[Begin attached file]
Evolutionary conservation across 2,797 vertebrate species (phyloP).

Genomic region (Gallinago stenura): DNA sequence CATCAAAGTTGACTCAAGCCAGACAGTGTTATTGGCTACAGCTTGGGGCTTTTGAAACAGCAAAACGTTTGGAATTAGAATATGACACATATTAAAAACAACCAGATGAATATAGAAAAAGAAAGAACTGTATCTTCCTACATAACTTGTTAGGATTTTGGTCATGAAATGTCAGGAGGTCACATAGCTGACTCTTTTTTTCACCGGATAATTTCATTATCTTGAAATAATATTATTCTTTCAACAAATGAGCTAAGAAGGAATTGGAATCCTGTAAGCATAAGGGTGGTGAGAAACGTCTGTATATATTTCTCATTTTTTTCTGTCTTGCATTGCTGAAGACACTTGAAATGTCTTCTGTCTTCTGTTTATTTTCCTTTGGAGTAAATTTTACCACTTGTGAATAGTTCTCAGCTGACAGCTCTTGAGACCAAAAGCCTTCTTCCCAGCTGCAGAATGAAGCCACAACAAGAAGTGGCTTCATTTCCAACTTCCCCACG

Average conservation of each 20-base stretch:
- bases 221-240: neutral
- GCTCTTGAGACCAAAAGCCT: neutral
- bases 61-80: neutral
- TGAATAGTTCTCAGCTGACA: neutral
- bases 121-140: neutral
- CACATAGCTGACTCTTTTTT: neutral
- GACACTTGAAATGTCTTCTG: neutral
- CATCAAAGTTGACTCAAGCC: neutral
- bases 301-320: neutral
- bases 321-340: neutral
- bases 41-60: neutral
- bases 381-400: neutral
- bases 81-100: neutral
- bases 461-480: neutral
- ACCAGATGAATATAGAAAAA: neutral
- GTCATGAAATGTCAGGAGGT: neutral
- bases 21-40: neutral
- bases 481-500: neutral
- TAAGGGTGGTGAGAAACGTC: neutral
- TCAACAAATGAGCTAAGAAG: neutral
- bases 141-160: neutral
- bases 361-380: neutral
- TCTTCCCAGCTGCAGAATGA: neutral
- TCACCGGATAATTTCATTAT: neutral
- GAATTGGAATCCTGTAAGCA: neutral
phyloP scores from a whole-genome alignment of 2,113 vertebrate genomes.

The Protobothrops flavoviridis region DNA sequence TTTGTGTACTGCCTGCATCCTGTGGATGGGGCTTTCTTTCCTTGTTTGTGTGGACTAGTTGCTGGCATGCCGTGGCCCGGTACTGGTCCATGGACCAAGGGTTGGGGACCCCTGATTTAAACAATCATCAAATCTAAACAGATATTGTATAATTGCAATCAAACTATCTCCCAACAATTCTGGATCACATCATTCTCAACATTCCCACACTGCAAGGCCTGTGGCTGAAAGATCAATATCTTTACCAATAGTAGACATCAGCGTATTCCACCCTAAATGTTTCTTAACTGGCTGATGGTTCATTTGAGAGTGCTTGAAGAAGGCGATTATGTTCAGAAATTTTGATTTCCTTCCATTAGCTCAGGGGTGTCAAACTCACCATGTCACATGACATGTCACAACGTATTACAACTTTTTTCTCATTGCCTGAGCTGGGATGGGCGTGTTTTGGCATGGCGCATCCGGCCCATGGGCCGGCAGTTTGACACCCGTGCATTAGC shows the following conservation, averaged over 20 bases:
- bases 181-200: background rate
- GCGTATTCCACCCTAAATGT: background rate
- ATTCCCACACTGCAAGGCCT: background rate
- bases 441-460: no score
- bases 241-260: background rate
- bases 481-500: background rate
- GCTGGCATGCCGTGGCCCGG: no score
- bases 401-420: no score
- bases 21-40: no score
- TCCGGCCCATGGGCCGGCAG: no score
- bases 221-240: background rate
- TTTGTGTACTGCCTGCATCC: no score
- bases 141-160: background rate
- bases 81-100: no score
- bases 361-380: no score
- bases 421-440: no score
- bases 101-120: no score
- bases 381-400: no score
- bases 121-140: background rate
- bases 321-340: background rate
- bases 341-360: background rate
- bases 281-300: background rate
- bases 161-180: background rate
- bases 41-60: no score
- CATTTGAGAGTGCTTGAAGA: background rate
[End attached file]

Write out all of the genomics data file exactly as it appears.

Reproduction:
Evolutionary conservation across 2,797 vertebrate species (phyloP).

Genomic region (Gallinago stenura): DNA sequence CATCAAAGTTGACTCAAGCCAGACAGTGTTATTGGCTACAGCTTGGGGCTTTTGAAACAGCAAAACGTTTGGAATTAGAATATGACACATATTAAAAACAACCAGATGAATATAGAAAAAGAAAGAACTGTATCTTCCTACATAACTTGTTAGGATTTTGGTCATGAAATGTCAGGAGGTCACATAGCTGACTCTTTTTTTCACCGGATAATTTCATTATCTTGAAATAATATTATTCTTTCAACAAATGAGCTAAGAAGGAATTGGAATCCTGTAAGCATAAGGGTGGTGAGAAACGTCTGTATATATTTCTCATTTTTTTCTGTCTTGCATTGCTGAAGACACTTGAAATGTCTTCTGTCTTCTGTTTATTTTCCTTTGGAGTAAATTTTACCACTTGTGAATAGTTCTCAGCTGACAGCTCTTGAGACCAAAAGCCTTCTTCCCAGCTGCAGAATGAAGCCACAACAAGAAGTGGCTTCATTTCCAACTTCCCCACG

Average conservation of each 20-base stretch:
- bases 221-240: neutral
- GCTCTTGAGACCAAAAGCCT: neutral
- bases 61-80: neutral
- TGAATAGTTCTCAGCTGACA: neutral
- bases 121-140: neutral
- CACATAGCTGACTCTTTTTT: neutral
- GACACTTGAAATGTCTTCTG: neutral
- CATCAAAGTTGACTCAAGCC: neutral
- bases 301-320: neutral
- bases 321-340: neutral
- bases 41-60: neutral
- bases 381-400: neutral
- bases 81-100: neutral
- bases 461-480: neutral
- ACCAGATGAATATAGAAAAA: neutral
- GTCATGAAATGTCAGGAGGT: neutral
- bases 21-40: neutral
- bases 481-500: neutral
- TAAGGGTGGTGAGAAACGTC: neutral
- TCAACAAATGAGCTAAGAAG: neutral
- bases 141-160: neutral
- bases 361-380: neutral
- TCTTCCCAGCTGCAGAATGA: neutral
- TCACCGGATAATTTCATTAT: neutral
- GAATTGGAATCCTGTAAGCA: neutral
phyloP scores from a whole-genome alignment of 2,113 vertebrate genomes.

The Protobothrops flavoviridis region DNA sequence TTTGTGTACTGCCTGCATCCTGTGGATGGGGCTTTCTTTCCTTGTTTGTGTGGACTAGTTGCTGGCATGCCGTGGCCCGGTACTGGTCCATGGACCAAGGGTTGGGGACCCCTGATTTAAACAATCATCAAATCTAAACAGATATTGTATAATTGCAATCAAACTATCTCCCAACAATTCTGGATCACATCATTCTCAACATTCCCACACTGCAAGGCCTGTGGCTGAAAGATCAATATCTTTACCAATAGTAGACATCAGCGTATTCCACCCTAAATGTTTCTTAACTGGCTGATGGTTCATTTGAGAGTGCTTGAAGAAGGCGATTATGTTCAGAAATTTTGATTTCCTTCCATTAGCTCAGGGGTGTCAAACTCACCATGTCACATGACATGTCACAACGTATTACAACTTTTTTCTCATTGCCTGAGCTGGGATGGGCGTGTTTTGGCATGGCGCATCCGGCCCATGGGCCGGCAGTTTGACACCCGTGCATTAGC shows the following conservation, averaged over 20 bases:
- bases 181-200: background rate
- GCGTATTCCACCCTAAATGT: background rate
- ATTCCCACACTGCAAGGCCT: background rate
- bases 441-460: no score
- bases 241-260: background rate
- bases 481-500: background rate
- GCTGGCATGCCGTGGCCCGG: no score
- bases 401-420: no score
- bases 21-40: no score
- TCCGGCCCATGGGCCGGCAG: no score
- bases 221-240: background rate
- TTTGTGTACTGCCTGCATCC: no score
- bases 141-160: background rate
- bases 81-100: no score
- bases 361-380: no score
- bases 421-440: no score
- bases 101-120: no score
- bases 381-400: no score
- bases 121-140: background rate
- bases 321-340: background rate
- bases 341-360: background rate
- bases 281-300: background rate
- bases 161-180: background rate
- bases 41-60: no score
- CATTTGAGAGTGCTTGAAGA: background rate